Tumacacori's Yesterdays
NPS Logo


"One authority has called the history of mining the history of civilization. Men in search of valuable metals have blazed trails and made roads into dangerous and inaccessible parts of the world, and in their wake have followed trades, industries, and social institutions. But for every great mine development there have been thousands of small operations that failed for lack of time and capital, thousands of prospectors who never 'struck it rich,' and scores of promoters who exaggerated the richness of a mineral deposit.

"We have no real evidence of mining in this region during the Spanish Mission Period; the story on this frontier, in the 18th century and first two decades of the 19th, is rather that of the occasional prospector and explorer, who knew that the only sure way to capture attention and support for his particular project was to report every possibility of mineral wealth to the King of Spain, whose treasury was never sufficient for Spain's world-wide commitments. South of the Spanish outposts along the Santa Cruz Valley, a few adventurous men did a little prospecting and worked a vein of silver or washed gold for a short time, until the vein or pocket pinched out, or the Apaches drove them away. Even the fabulously rich find of the 'Planchas de Plata,' 30 miles south of Tumacacori, where large pieces of silver were picked up on the surface, was not developed into a mine; the 'mother lode' was never found. The only known operating mine in the whole of Arizona and New Mexico during Spanish times was the copper mine at Santa Rita, New Mexico, developed after 1800.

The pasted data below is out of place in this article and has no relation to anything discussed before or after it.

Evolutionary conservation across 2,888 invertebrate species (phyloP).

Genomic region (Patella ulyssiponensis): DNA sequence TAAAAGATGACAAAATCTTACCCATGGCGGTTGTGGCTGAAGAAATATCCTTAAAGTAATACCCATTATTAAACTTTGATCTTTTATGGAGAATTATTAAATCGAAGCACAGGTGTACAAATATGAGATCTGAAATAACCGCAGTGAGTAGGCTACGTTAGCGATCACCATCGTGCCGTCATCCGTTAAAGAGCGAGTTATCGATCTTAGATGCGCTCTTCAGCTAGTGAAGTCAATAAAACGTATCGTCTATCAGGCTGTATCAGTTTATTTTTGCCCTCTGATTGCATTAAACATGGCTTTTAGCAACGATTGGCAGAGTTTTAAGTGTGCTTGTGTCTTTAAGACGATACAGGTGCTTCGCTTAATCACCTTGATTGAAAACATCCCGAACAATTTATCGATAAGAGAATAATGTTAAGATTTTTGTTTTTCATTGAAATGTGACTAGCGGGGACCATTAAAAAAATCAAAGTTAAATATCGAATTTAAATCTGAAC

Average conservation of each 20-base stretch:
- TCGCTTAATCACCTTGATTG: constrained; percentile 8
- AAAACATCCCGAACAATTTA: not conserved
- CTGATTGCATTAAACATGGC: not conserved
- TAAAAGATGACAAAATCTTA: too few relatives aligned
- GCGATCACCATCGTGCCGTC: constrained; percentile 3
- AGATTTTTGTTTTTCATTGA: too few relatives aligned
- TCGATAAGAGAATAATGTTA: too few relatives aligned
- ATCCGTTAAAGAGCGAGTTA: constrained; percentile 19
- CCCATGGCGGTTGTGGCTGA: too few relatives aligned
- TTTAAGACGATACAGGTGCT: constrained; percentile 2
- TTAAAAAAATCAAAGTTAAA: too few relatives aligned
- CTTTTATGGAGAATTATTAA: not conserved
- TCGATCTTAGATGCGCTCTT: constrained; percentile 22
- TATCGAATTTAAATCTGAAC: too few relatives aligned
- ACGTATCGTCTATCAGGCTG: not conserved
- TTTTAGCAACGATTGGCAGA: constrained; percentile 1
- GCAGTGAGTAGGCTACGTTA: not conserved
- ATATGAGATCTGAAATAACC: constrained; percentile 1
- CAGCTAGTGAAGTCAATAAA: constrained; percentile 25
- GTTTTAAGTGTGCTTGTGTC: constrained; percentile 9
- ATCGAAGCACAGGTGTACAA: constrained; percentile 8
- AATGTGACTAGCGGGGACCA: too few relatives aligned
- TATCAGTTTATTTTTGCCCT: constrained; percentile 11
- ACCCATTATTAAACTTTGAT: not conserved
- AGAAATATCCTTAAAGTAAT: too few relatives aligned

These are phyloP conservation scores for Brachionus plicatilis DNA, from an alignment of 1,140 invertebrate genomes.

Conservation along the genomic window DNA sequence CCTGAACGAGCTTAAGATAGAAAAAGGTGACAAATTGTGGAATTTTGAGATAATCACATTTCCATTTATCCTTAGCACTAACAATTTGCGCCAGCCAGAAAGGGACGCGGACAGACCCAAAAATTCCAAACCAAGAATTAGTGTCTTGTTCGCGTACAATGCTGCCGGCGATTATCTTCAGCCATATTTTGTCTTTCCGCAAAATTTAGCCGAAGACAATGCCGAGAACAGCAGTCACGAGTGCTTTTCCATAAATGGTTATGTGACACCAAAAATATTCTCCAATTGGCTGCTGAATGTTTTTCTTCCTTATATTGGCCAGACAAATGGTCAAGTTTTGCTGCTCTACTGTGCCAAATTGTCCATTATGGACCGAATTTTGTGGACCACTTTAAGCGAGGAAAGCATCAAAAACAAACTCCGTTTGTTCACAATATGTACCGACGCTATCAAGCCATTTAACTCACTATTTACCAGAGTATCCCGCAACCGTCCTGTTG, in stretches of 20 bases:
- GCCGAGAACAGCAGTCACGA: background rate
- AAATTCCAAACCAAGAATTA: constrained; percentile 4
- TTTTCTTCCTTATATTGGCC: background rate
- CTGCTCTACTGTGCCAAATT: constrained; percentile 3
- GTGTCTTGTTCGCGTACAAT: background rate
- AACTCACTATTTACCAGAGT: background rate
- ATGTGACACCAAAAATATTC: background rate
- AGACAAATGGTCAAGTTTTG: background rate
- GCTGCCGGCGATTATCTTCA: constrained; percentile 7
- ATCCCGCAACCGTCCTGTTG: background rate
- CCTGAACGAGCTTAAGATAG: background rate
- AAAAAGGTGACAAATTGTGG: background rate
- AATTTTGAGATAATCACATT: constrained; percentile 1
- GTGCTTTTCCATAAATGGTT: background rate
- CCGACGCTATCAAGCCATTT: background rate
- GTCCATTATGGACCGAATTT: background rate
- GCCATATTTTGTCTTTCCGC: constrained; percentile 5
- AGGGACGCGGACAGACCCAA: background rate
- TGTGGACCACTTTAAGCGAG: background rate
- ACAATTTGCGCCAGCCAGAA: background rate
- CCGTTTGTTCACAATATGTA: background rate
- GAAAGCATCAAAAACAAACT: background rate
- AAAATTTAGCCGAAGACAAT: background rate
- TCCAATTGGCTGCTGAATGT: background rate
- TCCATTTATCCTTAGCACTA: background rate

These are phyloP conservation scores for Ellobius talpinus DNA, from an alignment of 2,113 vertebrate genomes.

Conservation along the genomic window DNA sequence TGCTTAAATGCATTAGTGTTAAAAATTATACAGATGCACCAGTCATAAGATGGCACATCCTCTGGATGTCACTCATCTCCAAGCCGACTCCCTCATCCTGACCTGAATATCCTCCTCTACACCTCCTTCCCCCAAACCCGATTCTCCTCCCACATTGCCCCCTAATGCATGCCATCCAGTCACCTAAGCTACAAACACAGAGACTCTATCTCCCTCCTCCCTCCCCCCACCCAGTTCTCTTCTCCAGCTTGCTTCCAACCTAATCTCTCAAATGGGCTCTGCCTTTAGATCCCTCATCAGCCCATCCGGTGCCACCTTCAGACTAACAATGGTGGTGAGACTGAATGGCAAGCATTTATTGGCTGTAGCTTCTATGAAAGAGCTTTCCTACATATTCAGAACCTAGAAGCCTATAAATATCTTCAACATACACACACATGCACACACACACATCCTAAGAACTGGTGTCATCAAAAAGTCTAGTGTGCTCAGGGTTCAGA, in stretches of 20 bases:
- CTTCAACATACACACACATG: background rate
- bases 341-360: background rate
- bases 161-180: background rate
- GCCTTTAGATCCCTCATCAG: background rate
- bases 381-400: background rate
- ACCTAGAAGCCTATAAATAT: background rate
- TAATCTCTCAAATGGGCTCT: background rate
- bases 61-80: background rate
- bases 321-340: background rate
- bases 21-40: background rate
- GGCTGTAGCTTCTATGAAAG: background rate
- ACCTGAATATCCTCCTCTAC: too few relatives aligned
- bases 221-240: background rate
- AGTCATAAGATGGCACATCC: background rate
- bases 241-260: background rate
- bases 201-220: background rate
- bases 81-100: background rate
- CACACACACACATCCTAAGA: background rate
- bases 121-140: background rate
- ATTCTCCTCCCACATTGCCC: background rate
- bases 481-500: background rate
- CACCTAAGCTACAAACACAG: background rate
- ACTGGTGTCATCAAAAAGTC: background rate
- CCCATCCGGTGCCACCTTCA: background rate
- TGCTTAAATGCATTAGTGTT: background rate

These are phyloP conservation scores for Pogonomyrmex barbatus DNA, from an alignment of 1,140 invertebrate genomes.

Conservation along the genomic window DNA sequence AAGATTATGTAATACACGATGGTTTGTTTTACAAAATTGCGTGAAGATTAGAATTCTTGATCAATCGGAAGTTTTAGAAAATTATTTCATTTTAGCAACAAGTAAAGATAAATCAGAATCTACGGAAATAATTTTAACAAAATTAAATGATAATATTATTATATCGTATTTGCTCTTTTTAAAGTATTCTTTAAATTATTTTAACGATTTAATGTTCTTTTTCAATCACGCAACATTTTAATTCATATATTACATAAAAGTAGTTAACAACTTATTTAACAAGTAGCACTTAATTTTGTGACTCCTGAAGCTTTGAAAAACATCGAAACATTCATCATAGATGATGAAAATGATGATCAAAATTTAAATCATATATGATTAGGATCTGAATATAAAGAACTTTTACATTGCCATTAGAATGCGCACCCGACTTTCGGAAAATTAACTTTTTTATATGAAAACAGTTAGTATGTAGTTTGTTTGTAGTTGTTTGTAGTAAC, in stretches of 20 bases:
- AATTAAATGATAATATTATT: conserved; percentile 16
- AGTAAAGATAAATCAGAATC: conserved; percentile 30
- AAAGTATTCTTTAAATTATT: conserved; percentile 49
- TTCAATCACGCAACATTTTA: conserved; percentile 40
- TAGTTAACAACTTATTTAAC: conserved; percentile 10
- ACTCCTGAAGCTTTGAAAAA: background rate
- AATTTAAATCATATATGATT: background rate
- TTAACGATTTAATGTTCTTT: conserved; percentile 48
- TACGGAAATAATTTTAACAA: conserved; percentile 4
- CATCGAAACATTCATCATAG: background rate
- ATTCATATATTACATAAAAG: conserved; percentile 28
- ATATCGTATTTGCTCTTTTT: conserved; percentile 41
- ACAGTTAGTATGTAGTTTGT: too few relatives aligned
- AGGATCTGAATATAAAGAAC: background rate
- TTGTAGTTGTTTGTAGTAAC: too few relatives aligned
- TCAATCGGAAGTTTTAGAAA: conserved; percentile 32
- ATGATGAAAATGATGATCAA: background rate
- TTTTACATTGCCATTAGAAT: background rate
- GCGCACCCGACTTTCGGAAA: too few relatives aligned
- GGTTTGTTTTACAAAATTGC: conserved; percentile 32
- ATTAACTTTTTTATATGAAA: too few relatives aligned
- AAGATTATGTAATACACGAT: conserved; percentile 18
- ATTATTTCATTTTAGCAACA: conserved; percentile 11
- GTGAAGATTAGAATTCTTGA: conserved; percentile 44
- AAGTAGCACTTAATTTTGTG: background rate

"After Mexico won her independence from Spain, prospectors continued to scout along the border; the first mineral deposits in the Papago country were discovered in 1835; mines in the Planchas drainage of Sonora were worked; and no doubt there were a number of hardy men who followed the mountains north into the Santa Ritas and Patagonias, where they carried on small scale operations during the 1830's and 1840's.

"With the passing of those men who had personal experience with conditions in the Santa Cruz Valley of the 18th century, and with the lack of authentic written history on the frontier, legends of 'lost mines' and 'buried treasure' grew with a fine disregard for fact.

Artist's sketch of how the finished church might have looked if the architects had planned a one-story bell tower. By J. H. Tovrea.

"When the first American mining men came into this region in the 1850's they heard these legends, and found some old workings. Knowing little history of this frontier, except that it had been the scene of Spanish mission activity, and knowing Spain had developed rich mines in other parts of the New World, they jumped to the conclusion that any 'old' tunnel, shaft, or dump had been made by the Spanish Jesuits. Perhaps writing that their property had been worked hundreds of years ago by Jesuits who 'amassed unbounded wealth' made it easier to get capital for their mining companies. Their promotional literature thus bore the erroneous idea of 'Spanish mission mines in Arizona,' an idea that unfortunately has become part of the literature on mining history of the region."